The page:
YRP: They are not that unique, to be honest. For example, it’s essential to conduct a full stakeholder analysis at the beginning of any large project like this and to ensure clinical leadership is driving and championing the initiative from the very beginning. That means getting clinical leadership input on the selection of software and solutions and supporting the high touch needed for clinical involvement in project design. The other lesson learned is that if you are going to radically change current clinical processes, you have to be able to demonstrate clear patient benefits; in my experience, most clinicians are willing to sacrifice some workflow efficiency if they believe it will eventually pay off for their patients. If you promise to also improve workflows, prove it – avoid empty or wishful promises.

Q: From your perspective, how does B.C. compare to other Canadians provinces/territories in terms of digital health? Is it more advanced or on par? Has the province taken any unique approaches you think other regions could benefit from?

YRP: It’s not necessarily a lot further ahead or behind. In certain areas, such as our patient lab and pharmacy systems, B.C. has done well, but we’re not ahead of the pack. We’ve also done well on report distribution solutions, which is something I championed, but even there we could be doing so much better. We need to establish better integration between hospital and family physician systems with actual information transfer to get clinical content into physicians’ EMRs. I believe that we could advance considerably if there were a federal or provincial mandate to do so.

The B.C. experience in consolidation of service areas across organizations is very unique and it was a successful way to both standardize services and decrease costs as we transition to more provincial-based structures. While challenging and complex, in my experience, many of the Health Information Management service’s achievements would not have been possible had we not consolidated across the Lower Mainland. I would be thrilled to put my learnings to good use across the country.

Q: Information governance is perhaps one of the most important components of a digital health initiative in that managing and protecting personal data is key to ensuring patients have confidence that the system can be trusted with their personal health information. What are the information governance challenges in such a complex landscape of regional, provincial and federal data privacy requirements? How do you see this field evolving in Canada?

YRP: I agree that maturing our industry’s information governance is foundational. Put simply, without it, Canadians can’t be sure that the healthcare industry is properly managing their information and this will undermine its collection, use and, ultimately, the quality of care itself. I see two main challenges: one is organizational, and the other is systemic or policy-based.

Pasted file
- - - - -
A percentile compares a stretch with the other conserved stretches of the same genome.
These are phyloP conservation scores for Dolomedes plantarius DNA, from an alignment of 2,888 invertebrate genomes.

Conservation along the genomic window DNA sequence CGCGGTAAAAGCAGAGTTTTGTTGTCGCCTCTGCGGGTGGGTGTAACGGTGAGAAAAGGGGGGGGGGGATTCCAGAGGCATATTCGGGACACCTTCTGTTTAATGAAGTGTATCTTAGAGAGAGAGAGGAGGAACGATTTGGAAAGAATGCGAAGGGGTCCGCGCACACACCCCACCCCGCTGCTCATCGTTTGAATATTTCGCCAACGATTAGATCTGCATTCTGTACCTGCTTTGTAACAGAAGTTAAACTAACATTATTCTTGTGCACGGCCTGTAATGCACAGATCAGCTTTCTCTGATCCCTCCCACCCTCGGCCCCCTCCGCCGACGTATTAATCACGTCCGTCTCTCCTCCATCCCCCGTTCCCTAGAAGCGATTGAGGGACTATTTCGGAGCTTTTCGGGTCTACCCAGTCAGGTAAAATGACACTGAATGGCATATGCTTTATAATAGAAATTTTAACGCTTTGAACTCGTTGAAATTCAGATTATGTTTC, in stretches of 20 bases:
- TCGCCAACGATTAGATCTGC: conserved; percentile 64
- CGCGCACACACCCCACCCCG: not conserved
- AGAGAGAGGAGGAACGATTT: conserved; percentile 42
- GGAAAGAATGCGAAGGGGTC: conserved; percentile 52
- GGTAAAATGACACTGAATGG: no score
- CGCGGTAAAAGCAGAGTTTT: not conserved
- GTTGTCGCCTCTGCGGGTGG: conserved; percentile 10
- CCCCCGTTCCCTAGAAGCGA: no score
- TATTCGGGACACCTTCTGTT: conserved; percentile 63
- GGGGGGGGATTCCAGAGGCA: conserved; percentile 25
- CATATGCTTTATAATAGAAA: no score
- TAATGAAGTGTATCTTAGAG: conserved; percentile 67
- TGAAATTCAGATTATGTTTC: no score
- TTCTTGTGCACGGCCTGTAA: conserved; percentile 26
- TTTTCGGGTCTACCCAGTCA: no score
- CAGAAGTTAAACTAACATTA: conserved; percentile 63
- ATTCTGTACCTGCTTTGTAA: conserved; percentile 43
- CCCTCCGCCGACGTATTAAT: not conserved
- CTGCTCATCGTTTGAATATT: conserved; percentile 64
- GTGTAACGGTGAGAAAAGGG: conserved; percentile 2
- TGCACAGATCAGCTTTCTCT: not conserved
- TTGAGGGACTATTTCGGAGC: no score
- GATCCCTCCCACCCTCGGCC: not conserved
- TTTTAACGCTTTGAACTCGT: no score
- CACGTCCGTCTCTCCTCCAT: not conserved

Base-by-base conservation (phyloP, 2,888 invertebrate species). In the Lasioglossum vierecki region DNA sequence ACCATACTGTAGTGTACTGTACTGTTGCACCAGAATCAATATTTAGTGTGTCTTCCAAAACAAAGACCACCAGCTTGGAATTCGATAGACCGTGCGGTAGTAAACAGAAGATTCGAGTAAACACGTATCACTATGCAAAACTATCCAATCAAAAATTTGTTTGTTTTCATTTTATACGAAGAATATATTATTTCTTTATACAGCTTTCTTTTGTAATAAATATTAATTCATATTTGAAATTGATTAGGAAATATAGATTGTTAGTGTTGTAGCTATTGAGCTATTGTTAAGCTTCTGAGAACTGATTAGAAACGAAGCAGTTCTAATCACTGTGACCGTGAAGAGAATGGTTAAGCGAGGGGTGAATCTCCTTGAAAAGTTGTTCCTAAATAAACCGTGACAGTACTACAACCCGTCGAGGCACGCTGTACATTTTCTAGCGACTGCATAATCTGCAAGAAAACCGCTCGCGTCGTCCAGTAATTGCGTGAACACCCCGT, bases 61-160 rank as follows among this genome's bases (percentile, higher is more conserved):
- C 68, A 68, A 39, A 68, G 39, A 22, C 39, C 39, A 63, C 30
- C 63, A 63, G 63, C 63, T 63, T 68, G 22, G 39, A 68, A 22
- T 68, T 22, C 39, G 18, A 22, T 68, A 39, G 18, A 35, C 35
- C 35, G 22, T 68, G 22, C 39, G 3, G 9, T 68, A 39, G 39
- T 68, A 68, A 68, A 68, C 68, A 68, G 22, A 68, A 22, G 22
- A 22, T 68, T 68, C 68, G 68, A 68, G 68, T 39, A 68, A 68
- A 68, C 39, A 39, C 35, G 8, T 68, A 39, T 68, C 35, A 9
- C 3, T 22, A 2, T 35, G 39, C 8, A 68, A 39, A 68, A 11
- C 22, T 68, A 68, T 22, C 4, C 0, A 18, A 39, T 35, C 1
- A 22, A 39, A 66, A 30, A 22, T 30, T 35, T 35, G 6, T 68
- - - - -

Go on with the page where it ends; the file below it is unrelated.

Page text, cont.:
Organizationally, we have created silos within care levels like hospitals and across the continuum of care that do not align with future use models; even within organizations, unclear accountability across IT, clinical and business leaders undermines management of health information over its full life-cycle.

More fundamentally, our health system’s organization of health information has evolved as a transactional output of each care provider’s services – it is “institution-centric.”  This makes sense if the goal is to manage the system’s operations. However, if the health information’s purpose is to support an individual’s health, broadly speaking, then it needs to be person-centric and this is a completely different paradigm.

Let me give you an example: Let’s say you live in Toronto and you get care from the University Health Network, for example, and the provincial or federal government or UHN creates an EHR for you. We then realize we need you to enter additional information, such as daily dietary and exercise information.  Or perhaps you are seeing a non-traditional provider such as a naturopath; you and your care provider would want to include that information too. And maybe you need to give access to a family member and a social worker. What I’m saying is this has to be your system and your record; you need to be the centre of it and have it built around you and be under your control. Right now, we’re building systems that are institution-centric, so we have to figure out how to architect them to be a component of a person-centric system or it won’t meet the whole range of your needs and privacy/access expectations. I believe what exists now will evolve over time to become more person-centric, and having more mature, common information governance frameworks will help enable this digital transformation.